Hospitals appear to be skirting federal requirements to report clinician malpractice or hospital privilege revocations to a national database designed to keep patients safe.
Congress created the National Practitioner Data Bank in 1986 to prevent clinicians from moving to a new state or employer without disclosing previous damaging performance. Health systems are required to report to the Health and Resources Services Administration-operated database when they revoke a physician’s hospital privileges or conduct investigations into physician performance that last over 30 days. Other entities must report medical malpractice payments, or licensure suspensions from medical boards.
But the Justice Department’s recent settlement with Renton, Wash.-based Providence shows health systems can allow physicians to move on to new care settings without accountability, and a lack of reporting can go undetected for years and put patients at risk.
The American Medical Association initially estimated the database would receive 10,000 annual clinical privilege reports from hospitals per year. But since it opened in 1990, the highest number of reports on medical physician privileges revoked or investigated was in 1991, with 889 reports. In 2021, there were 592 reports. The vast majority of the 1.1 million adverse action reports in the data bank relate to nurse licensure action reports.
“What that means is a little unclear: have hospitals changed what they do, so they don’t have to report a suspension for 28 days, instead of 30 days? Or it could be that there are instances like this [Providence case] where apparently people who clearly should have been reported, weren’t,” said Robert E. Oshel, the former associate director for research and dispute resolution at the Data Bank who retired from the position in 2008. “I suspect it’s some combination of both of those.”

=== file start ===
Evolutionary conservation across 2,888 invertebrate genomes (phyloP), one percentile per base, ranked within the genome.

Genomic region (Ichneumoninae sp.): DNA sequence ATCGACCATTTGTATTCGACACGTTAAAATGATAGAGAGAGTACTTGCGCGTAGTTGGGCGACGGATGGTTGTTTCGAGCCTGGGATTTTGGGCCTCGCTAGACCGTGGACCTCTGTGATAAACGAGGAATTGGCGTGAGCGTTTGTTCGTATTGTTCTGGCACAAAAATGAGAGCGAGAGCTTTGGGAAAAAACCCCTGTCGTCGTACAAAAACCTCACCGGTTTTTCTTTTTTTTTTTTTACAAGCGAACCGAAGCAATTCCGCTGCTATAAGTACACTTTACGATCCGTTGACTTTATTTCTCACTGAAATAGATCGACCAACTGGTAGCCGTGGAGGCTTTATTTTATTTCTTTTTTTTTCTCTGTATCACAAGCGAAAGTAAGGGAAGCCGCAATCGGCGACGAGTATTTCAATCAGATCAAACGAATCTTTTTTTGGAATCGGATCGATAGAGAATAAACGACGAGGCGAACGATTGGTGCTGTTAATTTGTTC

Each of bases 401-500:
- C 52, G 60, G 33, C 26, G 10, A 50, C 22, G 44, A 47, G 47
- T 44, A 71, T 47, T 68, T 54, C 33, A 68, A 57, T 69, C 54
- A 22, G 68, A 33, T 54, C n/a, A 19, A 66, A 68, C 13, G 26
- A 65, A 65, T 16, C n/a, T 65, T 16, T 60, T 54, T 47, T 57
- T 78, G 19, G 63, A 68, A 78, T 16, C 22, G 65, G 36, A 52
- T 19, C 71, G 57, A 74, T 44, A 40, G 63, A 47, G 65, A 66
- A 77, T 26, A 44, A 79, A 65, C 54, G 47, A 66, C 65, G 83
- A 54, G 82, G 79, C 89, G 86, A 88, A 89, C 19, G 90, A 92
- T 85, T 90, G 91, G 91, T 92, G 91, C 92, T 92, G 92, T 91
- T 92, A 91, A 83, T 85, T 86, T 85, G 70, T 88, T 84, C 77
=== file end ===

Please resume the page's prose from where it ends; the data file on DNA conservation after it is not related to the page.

In a DOJ settlement released this week, Providence agreed to pay over $22 million to settle allegations that two former spine surgeons falsified or exaggerated patient diagnoses, and provided unnecessary surgeries and care.
Providence acknowledged in the settlement that it received information from hospital personnel about both doctors. Hospital staff reported concerns to administrators that the surgeons were performing procedures on patients who had medical histories or conditions that didn’t make them appropriate candidates for surgery. Staff also voiced concerns that surgeons jeopardized patient safety by attempting to perform an excessive number of overly complex surgeries.
The settlement revealed that Providence initiated independent analyses of the two surgeon’s practices, both of which lasted over 30 days. Each surgeon also eventually resigned. The law requires health systems to report professional reviews that last over 30 days, any restrictions of clinical privileges, or when a clinician surrenders their privileges while under or to avoid investigation.
None of this happened, according to the DOJ. Experts in the patient safety field said this case is not a one-off, and hospital inaction threatens patient safety and quality of care.
The data bank was created to hold clinicians accountable if their health employer found they billed for services that weren’t delivered, or ran tests or operated on patients who didn’t need them. But the payment system most U.S. health systems operate under creates disincentives for hospitals to act as internal watchdogs.